Polygamy is common in the area that we work in. When we were there, there was a wedding for a man to marry his 7th wife. Now, something that happens is that a man will then split the money up amongst the wives. Then that money is used to buy food etc. unfortunately the women still have to run their purchases by their husbands. The men in a lot of families also have control of the “savings” this being the livestock and cattle and what not. They save the livestock to sell when they want to make a big purchase, like a maize grinder. So no money to buy food, no food to make healthy meals.

The next issue access to water. So on top of the inequality that has come from years of gender roles, this year has been particularly difficult for Zambia as the rainy season has just been horrendous and it did not rain enough. The water tables are low and the crops did not get enough rain. Maize, the staple in Zambia, is eaten almost 2 times a day. Most of the time people can make it through the dry season and almost until the next harvest. This year people are worried they will run out in September. The next harvest is March. So what are people going to do…. The government provides some help.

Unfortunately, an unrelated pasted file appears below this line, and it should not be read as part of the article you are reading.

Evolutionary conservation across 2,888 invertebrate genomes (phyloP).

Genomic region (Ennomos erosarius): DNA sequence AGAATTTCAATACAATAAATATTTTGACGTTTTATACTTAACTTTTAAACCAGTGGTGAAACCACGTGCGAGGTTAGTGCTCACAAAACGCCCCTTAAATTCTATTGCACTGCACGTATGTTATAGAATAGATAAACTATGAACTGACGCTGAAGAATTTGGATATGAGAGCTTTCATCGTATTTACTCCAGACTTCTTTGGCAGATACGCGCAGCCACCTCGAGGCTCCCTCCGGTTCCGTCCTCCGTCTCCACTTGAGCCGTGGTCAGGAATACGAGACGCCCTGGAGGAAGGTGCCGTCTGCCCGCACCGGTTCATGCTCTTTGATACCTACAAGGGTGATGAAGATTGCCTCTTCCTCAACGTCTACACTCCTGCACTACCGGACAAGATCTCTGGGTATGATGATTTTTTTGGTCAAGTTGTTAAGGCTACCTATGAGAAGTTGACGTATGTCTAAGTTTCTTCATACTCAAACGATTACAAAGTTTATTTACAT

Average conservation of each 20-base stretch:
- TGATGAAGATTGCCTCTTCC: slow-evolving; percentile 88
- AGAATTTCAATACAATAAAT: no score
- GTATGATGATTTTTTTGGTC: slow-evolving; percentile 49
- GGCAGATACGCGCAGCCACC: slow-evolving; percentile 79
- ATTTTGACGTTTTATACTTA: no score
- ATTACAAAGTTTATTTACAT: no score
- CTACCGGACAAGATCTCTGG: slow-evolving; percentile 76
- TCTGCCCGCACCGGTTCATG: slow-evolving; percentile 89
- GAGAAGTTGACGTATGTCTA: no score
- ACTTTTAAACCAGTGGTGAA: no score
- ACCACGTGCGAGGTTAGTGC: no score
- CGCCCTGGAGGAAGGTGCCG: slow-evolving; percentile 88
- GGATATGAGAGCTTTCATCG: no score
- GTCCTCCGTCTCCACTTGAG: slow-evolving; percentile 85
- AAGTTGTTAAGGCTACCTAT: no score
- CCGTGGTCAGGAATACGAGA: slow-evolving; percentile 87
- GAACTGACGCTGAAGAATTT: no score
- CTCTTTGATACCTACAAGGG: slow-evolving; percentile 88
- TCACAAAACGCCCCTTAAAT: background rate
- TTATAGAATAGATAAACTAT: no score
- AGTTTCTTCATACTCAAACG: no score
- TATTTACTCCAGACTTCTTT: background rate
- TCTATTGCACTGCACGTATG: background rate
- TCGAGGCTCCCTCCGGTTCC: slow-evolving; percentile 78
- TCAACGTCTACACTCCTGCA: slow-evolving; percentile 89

Okay so then having all these things interacting it’s hard to figure out what to focus on. Do you use good nutrition and the betterment of children as a motivation by spreading knowledge. Or do you focus on growing cash crops and teach more sustainable farming techniques that would conserve water. Or what about building more water sources. It’s complicated and can’t be treated lightly. I came in thinking it would be hard but I did not expect it to be this complex.